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Ten Things You Need to Know Today: 12 March 2023

1

Tories threaten small boats Bill

Rishi Sunak’s small boats Bill could be “watered down by peers and centrist Conservative MPs” who are “concerned over its modern slavery provisions”, said The Telegraph. The government could also face rebellion from backbenchers if it fails to explain details on providing additional “safe and legal routes”, said the paper. The row over Gary Lineker’s suspension from the BBC could “derail parts of the government’s controversial new asylum policy”, added The Observer, with Priti Patel among those concerned about what the bill means for the treatment of children who arrive in the UK.

2

BBC chiefs under pressure to quit

Controversy over Gary Lineker’s suspension from the BBC was “spiralling out of control” last night as it “threatened to bring down the corporation’s most senior leaders”, said The Observer. BBC director general Tim Davie has apologised to licence fee payers after sports programmes were disrupted yesterday, with football shows pulled at the last minute. Speaking to BBC News, Davie said “success for me is getting Gary back on air”. He and the BBC chairman, Richard Sharp, are under pressure to resign.

3

‘Pre-pay premium’ to be scrapped

Extra costs for customers on prepayment meters will be scrapped in the budget. Jeremy Hunt, the chancellor, will abolish the “prepayment premium” from July, saving more than four million households £45 a year on their energy bills, said the Treasury. Households on the pay-as-you-go meters, are typically low income, but they currently pay more on average than direct debit customers because firms managing the meters pass on costs to users. A recent investigation by The Times found that vulnerable customers were being forced by British Gas on to the pay-as-you-go meters.

4

‘Biggest demo yet’ in Israel

Hundreds of thousands of Israelis have taken to the streets in what is being described as the biggest protest in the nation’s history. It was the latest demonstration against government plans for a radical overhaul of the judicial system, which opponents say will undermine democracy. Around 200,000 are believed to have taken to the streets in Tel Aviv, with protests in other cities, such as Haifa, too. Organisers believe half a million protested in total against prime minister Benjamin Netanyahu’s “constitutional coup”, said Haaretz.

5

Pence turns fire on Trump

Mike Pence said that history will hold Donald Trump accountable for his role in the January 6 2021 attack on the US Capitol, adding that his former boss was mistaken to criticise him for certifying the 2020 election result. “President Trump was wrong,” Pence told the Gridiron dinner, an annual white-tie event in Washington DC. “I had no right to overturn the election, and his reckless words endangered my family and everyone at the Capitol that day, and I know that history will hold Donald Trump accountable.” These were his “most blistering comments yet”, said CNN.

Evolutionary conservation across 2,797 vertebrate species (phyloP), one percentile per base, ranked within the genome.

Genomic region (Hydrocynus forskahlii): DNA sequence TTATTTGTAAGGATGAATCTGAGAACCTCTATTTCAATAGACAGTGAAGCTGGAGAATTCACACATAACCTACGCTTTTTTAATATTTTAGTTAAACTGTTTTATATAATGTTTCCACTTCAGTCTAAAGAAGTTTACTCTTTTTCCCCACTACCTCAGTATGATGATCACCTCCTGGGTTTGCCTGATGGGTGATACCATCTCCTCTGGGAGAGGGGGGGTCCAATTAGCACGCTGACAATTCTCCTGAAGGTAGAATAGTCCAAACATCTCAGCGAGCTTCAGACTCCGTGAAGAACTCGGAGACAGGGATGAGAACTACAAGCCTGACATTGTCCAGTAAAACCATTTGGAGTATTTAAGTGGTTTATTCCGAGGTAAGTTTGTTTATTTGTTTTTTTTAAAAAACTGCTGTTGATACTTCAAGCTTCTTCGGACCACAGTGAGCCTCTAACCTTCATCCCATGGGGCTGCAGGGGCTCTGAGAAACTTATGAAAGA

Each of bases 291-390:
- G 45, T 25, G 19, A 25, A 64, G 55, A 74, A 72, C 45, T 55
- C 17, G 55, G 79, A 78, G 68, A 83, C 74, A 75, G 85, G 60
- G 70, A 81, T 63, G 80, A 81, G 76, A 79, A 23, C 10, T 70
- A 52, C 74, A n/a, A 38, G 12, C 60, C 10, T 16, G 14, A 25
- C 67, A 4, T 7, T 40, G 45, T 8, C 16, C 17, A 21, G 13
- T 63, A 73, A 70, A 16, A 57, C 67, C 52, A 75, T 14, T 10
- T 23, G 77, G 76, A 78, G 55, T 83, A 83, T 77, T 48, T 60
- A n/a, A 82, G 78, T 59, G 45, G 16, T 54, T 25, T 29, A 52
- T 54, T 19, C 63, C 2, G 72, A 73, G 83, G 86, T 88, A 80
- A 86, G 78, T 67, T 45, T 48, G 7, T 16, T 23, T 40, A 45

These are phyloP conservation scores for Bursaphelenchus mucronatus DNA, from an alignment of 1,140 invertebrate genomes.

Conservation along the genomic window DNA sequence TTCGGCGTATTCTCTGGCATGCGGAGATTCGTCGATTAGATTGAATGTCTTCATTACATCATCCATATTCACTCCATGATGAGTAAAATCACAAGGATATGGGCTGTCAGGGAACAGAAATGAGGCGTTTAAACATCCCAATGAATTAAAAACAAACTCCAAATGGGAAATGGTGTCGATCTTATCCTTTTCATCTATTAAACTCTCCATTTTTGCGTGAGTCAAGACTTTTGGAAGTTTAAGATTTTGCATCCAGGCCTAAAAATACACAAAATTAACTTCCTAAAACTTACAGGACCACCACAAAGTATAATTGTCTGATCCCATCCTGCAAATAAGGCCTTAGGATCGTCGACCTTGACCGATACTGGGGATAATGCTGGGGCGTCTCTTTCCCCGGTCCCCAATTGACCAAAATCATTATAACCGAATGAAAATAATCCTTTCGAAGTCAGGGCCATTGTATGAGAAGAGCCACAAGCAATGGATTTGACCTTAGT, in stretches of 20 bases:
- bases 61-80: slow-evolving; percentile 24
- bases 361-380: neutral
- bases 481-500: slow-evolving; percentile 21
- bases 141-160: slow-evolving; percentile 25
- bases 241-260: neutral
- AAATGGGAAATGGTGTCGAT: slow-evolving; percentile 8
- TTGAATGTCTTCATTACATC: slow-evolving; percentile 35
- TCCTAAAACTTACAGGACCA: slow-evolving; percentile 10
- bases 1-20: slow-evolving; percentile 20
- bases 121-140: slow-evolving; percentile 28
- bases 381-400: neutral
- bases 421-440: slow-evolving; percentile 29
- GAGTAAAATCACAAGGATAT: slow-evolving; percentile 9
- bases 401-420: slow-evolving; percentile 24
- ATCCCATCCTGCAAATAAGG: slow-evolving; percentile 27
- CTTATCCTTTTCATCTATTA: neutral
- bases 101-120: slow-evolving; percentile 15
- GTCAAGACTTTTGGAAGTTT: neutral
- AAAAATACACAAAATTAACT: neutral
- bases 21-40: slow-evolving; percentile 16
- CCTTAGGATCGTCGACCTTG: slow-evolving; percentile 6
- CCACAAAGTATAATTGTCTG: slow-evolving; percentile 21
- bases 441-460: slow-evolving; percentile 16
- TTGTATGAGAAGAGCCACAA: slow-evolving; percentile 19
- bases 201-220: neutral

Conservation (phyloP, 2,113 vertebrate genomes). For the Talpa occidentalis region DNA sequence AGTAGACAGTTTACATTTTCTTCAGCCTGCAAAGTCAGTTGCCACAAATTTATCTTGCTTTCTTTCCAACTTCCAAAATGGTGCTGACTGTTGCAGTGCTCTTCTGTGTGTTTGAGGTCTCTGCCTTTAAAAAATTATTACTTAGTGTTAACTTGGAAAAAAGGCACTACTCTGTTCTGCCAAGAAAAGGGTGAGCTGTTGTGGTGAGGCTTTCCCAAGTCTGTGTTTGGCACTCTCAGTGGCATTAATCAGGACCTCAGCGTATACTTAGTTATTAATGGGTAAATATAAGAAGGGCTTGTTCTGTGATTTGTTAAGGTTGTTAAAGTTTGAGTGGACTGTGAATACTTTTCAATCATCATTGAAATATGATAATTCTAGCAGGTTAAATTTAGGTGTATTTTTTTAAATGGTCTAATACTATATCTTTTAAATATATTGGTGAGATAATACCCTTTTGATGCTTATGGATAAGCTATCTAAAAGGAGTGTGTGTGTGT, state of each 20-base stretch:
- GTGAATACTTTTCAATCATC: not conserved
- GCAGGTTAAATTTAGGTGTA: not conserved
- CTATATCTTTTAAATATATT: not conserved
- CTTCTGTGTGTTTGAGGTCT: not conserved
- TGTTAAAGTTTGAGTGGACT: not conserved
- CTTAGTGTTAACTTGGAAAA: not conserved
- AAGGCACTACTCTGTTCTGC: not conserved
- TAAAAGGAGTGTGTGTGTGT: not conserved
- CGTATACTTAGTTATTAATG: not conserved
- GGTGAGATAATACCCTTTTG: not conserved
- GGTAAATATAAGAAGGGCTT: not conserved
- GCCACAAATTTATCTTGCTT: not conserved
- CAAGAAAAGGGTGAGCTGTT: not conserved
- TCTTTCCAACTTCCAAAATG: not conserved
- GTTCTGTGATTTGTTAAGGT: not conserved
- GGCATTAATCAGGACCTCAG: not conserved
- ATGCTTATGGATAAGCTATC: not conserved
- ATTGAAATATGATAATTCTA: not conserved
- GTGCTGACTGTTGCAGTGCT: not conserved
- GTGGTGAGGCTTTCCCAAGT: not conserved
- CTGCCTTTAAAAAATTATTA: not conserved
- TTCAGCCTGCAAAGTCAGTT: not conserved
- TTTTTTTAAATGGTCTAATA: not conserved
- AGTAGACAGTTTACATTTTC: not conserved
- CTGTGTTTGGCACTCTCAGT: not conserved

6

Labour would give Wales more power

Sir Keir Starmer said that Wales would “take back control” of its economy under a Labour government. The opposition leader told the Welsh Labour conference he wanted to use the “spirit of devolution” to “transform Britain” and “give the communities and great nations of this country the powers they need to control their destiny”. He pledged that he would give power over funds that replaced EU aid to the Welsh government. However, noted Wales Online, he refused to commit to Wales getting a share of HS2 funding.

7

Sunak to finalise Aukus details

The prime minister will fly to California later to finalise the new defence agreement with his Australian and US counterparts. The 2021 Aukus pact aims to counter what the three nations see as China’s threat in the Indo-Pacific region. Top of the agenda will be the next phase of the AUKUS nuclear submarine programme. Speaking ahead of the talks in San Diego, Rishi Sunak said the UK’s global alliances were “our greatest source of strength and security”. Aukus is “looking like a Nato for the Pacific”, said The Spectator.

8

Has Hunt undermined Brexit?

The chancellor has been accused of undermining Brexit by agreeing to international corporation tax rules, reported The Telegraph. Leading Conservative MPs, including former prime minister Liz Truss and ex-home secretary Priti Patel, have urged Jeremy Hunt not to “rush ahead and surrender sovereign tax rights”. They added that “as a party elected to ensure Britain ‘Takes Back Control’ from the EU”, it is “remarkable” the Tories are considering the move. However, Hunt has “brushed aside” the criticism, said the paper.

9

Black solicitor quizzed by police

A black trainee solicitor said he was stopped by five police officers for “looking suspicious” on his way to visit a client in prison. Eldred Taylor-Camara, 26, of MTC Solicitors, was travelling to HMP Lewes, East Sussex, when he was questioned by British Transport Police officers at Lewes railway station. He said he was questioned closely, leaving him “stressed and physically shaken”. The police said they had received “intelligence” about an “extremely violent” drug dealer in the area and he matched the description.

10

Chinese city mulls flu lockdown

A city in China has caused uproar after saying it would consider the use of lockdowns in the event of a flu outbreak. The city of Xi’an has announced an emergency response plan that would allow it to close schools, businesses and “other crowded places” in a severe flu epidemic. This “prompted a mixture of anxiety and anger” on social media in China, said CNN. “Vaccinate the public rather than using such time to create a sense of panic,” one user wrote on Weibo, China’s equivalent of Twitter.

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Ten Things You Need to Know Today: 16 February 2023